Bright Dead Things: Poems
A finalist for both the National Book Award and the National Book Critics Circle Award, Bright Dead Things examines the dangerous thrill of living in a world you must leave one day and the search to find something that is "disorderly, and marvelous, and ours."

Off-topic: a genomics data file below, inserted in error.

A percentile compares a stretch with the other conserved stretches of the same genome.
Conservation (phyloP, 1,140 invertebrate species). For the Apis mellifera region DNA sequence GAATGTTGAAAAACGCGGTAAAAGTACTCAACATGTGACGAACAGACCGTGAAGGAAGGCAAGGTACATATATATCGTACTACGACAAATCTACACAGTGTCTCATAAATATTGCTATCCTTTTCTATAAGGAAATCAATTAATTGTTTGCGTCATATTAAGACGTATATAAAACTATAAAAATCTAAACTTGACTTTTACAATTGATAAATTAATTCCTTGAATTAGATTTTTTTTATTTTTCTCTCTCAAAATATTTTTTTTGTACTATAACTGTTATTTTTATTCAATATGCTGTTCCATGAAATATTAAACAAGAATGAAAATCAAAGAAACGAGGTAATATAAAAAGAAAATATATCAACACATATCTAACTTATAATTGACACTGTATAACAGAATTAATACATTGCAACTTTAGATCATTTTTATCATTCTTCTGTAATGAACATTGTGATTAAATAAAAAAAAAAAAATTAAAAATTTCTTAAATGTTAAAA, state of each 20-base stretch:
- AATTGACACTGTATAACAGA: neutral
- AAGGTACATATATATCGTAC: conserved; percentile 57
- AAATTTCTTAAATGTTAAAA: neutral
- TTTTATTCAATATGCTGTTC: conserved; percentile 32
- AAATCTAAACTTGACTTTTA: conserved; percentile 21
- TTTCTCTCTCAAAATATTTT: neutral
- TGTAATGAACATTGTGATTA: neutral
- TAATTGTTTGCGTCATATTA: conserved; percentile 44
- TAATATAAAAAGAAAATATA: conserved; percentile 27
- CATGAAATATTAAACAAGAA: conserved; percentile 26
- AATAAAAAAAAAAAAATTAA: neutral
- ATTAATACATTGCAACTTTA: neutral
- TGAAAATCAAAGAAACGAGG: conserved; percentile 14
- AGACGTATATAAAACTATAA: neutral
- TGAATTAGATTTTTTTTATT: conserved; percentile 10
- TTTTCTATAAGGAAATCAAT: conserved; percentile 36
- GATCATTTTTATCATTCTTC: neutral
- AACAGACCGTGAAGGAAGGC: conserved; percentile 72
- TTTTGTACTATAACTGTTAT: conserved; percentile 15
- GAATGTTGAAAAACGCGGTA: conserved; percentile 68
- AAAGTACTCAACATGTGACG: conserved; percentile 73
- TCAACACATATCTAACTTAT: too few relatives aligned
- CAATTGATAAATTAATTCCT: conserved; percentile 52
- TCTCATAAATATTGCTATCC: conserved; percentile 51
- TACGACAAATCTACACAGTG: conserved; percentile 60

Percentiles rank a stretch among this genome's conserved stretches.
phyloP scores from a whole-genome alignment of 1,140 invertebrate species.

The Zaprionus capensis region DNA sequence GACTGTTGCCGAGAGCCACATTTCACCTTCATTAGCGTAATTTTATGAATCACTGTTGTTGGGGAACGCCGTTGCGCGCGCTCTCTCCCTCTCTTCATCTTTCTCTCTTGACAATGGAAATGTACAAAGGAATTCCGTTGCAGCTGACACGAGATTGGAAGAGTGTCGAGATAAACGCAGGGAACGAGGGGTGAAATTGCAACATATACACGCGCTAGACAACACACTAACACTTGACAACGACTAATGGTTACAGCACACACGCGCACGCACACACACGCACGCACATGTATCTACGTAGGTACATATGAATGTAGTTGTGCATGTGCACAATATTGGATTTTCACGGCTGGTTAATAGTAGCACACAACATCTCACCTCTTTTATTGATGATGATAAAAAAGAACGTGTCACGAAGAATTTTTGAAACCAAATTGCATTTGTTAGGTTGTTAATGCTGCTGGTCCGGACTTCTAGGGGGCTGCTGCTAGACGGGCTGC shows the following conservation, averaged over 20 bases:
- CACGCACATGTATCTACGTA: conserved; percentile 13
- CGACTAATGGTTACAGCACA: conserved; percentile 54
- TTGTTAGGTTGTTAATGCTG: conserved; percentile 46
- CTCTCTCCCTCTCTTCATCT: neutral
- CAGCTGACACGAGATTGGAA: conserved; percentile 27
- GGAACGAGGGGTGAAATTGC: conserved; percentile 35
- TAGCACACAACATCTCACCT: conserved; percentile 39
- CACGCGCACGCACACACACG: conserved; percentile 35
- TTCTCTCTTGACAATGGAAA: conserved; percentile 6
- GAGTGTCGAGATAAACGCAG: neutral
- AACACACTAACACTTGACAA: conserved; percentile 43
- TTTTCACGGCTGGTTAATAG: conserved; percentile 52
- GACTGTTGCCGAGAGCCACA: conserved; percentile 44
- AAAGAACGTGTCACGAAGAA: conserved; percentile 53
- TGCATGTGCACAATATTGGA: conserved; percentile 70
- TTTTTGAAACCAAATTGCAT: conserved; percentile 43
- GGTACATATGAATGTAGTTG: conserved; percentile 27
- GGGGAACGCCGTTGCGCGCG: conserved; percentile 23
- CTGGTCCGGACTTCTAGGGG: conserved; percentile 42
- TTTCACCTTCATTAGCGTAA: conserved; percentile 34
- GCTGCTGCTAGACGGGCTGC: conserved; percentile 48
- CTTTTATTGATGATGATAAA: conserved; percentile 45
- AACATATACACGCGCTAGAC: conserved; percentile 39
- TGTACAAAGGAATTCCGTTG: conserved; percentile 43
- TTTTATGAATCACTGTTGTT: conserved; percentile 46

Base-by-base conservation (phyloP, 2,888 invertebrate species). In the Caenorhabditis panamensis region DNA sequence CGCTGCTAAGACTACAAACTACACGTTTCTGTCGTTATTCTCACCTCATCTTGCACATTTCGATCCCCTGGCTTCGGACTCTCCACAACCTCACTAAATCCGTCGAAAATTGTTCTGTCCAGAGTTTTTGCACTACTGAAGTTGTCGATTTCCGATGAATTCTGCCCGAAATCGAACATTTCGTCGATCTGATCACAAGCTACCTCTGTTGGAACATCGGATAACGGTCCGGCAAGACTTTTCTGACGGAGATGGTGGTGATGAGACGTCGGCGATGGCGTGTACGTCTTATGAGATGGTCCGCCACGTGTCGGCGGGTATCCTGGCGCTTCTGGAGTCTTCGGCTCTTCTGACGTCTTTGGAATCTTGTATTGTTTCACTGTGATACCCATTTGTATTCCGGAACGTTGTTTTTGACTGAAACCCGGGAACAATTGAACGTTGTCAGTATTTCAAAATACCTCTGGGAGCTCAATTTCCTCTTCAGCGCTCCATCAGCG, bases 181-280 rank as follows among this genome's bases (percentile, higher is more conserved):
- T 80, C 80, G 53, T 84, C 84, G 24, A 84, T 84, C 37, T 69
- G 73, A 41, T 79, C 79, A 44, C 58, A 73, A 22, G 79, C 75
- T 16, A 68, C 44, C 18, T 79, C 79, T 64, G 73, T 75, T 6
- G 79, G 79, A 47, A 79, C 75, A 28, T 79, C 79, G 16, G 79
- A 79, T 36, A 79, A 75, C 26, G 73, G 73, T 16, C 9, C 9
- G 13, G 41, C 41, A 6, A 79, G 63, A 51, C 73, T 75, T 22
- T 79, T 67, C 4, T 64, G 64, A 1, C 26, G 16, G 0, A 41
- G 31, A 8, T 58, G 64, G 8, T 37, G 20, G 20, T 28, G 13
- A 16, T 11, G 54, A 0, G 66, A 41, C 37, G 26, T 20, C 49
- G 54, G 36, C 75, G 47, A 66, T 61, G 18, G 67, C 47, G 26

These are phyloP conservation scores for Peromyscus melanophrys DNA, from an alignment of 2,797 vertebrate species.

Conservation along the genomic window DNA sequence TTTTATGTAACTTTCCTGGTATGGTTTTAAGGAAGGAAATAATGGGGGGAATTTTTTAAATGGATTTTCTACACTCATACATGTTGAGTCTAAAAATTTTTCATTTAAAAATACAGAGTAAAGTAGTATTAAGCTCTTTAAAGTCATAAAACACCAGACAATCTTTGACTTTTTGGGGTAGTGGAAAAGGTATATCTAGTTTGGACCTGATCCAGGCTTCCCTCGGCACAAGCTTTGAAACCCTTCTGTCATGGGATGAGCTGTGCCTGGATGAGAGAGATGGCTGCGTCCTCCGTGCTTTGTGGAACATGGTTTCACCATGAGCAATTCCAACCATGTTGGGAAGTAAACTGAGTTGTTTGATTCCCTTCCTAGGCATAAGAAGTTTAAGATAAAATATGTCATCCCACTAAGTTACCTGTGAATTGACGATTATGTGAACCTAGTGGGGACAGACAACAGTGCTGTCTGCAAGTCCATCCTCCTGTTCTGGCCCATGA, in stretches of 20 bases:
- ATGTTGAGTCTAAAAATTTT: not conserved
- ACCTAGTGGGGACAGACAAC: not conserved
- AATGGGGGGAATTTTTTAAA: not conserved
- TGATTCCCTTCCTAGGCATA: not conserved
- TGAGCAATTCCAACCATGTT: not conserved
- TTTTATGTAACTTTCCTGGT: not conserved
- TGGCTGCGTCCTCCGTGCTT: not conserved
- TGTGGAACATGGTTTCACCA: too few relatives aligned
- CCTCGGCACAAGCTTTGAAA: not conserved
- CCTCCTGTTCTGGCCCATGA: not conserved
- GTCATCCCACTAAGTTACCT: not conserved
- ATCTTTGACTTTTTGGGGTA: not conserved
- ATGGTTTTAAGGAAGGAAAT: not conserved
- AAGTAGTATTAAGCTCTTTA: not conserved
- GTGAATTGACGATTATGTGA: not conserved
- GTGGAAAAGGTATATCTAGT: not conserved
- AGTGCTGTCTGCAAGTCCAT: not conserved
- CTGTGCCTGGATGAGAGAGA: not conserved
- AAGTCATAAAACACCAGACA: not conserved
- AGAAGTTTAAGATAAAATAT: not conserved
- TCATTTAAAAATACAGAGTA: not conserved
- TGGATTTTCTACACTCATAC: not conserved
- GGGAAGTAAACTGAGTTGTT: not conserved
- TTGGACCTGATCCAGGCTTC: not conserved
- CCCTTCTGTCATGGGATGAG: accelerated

A book of bravado and introspection, of feminist swagger and harrowing loss, this fourth collection considers how we build our identities out of place and human contact--tracing in intimate detail the ways the speaker's sense of self both shifts and perseveres as she moves from New York City to rural Kentucky, loses a dear parent, ages past the capriciousness of youth, and falls in love. Ada Limón has often been a poet who wears her heart on her sleeve, but in these extraordinary poems that heart becomes a "huge beating genius machine" striving to embrace and understand the fullness of the present moment. "I am beautiful. I am full of love. I am dying," the poet writes. Building on the legacies of forebears such as Frank O'Hara, Sharon Olds, and Mark Doty, Limón's work is consistently generous, accessible, and "effortlessly lyrical" (New York Times)--though every observed moment feels complexly thought, felt, and lived.